The 17-acre parcel of land, which has been abandoned since 1979 when the last potential buyer reportedly visited just once and left in the middle of the night, has what one might call a dark past. Folklore largely shapes the island’s history, and it is hard to separate the truth from much of what is undoubtedly just local lagoon legend. Some of the best stories about the island are colorful indeed, and not exactly the type of thing one puts on a real estate advertisement, which may be why the island has been so hard to sell. As they say, don’t let the facts get in the way of a good story.
What is true about the island is that it was twice a quarantine posting where plague victims were shuttered up and left to die, first in the 1700s and again in the 1800s. Infected ships were docked and left to rot. The victims’ bodies were burned in piles all over the island, and some Venetians still call an unpleasant odor a “Poveglia draft,” referring to the legend of the stench of burning carcasses wafting across the lagoon.
Two authors inspired by a Hopper painting are writing a serial story and posting new additions online throughout the month of April.
Have you ever found yourself staring at a painting, building in your mind a world of people, events, and emotions captured in that moment?
All this month two authors have been taking that daydreaming tendency to a new new level by serially publishing an online novella inspired by Edward Hopper’s painting “Office at Night.”
The novella, by Kate Bernheimer and Laird Hart, is in conjunction with the exhibition Hopper Drawing: A Painter’s Process organized by the Whitney Museum of American Art and on exhibit at the Walker Art Center in Minneapolis through June 20. Bernheimer is a well-known American fairy-tale writer, and Hunt is the editor of the Denver Quarterly.
The novella is being published on the Walker’s website, with new sections appearing each day through the end of the month. The choice of “Office at Night” is smart, because while at first it seems to depict a mundane office scene, it is pregnant with tension. Plus, the writers had at least one clue from the artist, as Hopper told the Walker he was inspired by his rides on the “L” train in New York City at night, and the “glimpses of office interiors that were so fleeting as to leave fresh and vivid impressions on my mind.”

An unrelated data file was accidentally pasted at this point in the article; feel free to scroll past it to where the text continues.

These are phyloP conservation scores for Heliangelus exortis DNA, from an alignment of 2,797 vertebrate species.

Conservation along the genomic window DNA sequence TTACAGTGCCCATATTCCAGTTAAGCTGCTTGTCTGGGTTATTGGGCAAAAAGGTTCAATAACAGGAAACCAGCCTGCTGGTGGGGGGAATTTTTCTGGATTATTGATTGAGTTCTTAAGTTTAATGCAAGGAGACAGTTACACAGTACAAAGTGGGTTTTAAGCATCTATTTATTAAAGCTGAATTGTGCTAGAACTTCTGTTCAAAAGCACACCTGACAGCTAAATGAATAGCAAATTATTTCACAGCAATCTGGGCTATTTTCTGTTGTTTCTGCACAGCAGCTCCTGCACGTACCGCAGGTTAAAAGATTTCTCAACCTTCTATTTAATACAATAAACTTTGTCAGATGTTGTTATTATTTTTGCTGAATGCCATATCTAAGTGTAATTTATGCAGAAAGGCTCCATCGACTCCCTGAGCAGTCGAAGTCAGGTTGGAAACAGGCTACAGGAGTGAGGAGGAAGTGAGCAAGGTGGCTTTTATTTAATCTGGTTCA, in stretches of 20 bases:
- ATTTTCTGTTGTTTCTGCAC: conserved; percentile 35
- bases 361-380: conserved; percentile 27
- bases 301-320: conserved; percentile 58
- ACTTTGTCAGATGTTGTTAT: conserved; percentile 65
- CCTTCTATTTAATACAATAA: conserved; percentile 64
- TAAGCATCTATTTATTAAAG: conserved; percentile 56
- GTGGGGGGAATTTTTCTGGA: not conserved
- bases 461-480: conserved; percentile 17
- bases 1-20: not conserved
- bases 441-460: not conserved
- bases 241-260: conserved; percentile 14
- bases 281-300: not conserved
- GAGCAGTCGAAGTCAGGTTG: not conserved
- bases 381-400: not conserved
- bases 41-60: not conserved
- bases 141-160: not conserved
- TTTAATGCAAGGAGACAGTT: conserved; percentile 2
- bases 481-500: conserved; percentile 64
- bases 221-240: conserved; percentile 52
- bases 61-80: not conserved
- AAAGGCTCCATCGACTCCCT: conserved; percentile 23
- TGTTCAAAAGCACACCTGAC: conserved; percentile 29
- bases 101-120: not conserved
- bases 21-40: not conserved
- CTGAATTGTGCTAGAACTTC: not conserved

The Tribeca Film Fest flick ‘Art and Craft’ paints a crazy picture of a man obsessed with re-creating and donating famous works—and fooling many in the process.
As a self-proclaimed “philanthropist,” Father Arthur Scott has donated hundreds of notable artworks to museums all across the country. Institutions like the National Portrait Gallery in Washington, D.C., and the Philadelphia Museum of Art have accepted works by Paul Signac, Alfred Jacob Miller and Louis Valtat. Or have they?
Sam Cullman/Oscilloscope Laboratories
Each museum registrar heard the same story: Father Arthur Scott’s mother has recently passed away and while his sister—still in Paris—settles the estate, he is there to facilitate her wish to bequest the institution with a piece from her collection.
The works came with the proper paperwork, so no one questioned a thing. After all, promises of money and art are these institutions biggest weaknesses. But what seemed like generous donations turned out to be one of the largest, and most unique, deceptions the art world has ever seen—spanning three decades and over 40 museums. Father Scott wasn’t even his real identity—it is Mark Landis—and those Signacs, Millers, and Valtats weren’t real either.
Explore the fascinating city of Tokyo, Japan, in a way you've never seen before.
Seen from the street, this two-story home seems to be yet another suburban house. But on the inside, it's a wonderland of lush gardens, quirky design elements, and bright, airy spaces.
The authorities are charging the men who parachuted from One World Trade Center. But we should be celebrating them.
Michelin-starred Spanish chef Rodrigo de la Calle is having a whole lot of fun playing with his food…and he’ll leave no plant untried in the process
On a whim, François Brunelle began taking photos of complete strangers who look eerily similar. Over 200 images later, he is going strong all over the world.
India has become known for the congested traffic and crowds of the cities. To escape the madness, Indians head to Coorg, a land of lush beauty, traditional food, and—sigh—tranquility.
Bill Cunningham is known for his photographs of New York’s striking and fashionable residents. A 1968 project placed architecture squarely in the center of the frame too.
A scattered group of absinthe lovers are beginning to come together in the Paris of South America to make and drink the green fairy. There’s only one problem—it’s largely illegal.
Artist Laurie Simmons explores the freedom that comes with dressing up like someone entirely different—a doll—in a new exhibit based on the Japanese practice of Kigurumi.
The devout have been making pilgrimages to one historic chapel for over a century, bringing strange offerings like organ replicas, glass eyes, and prosthetics as a prayer for recovery.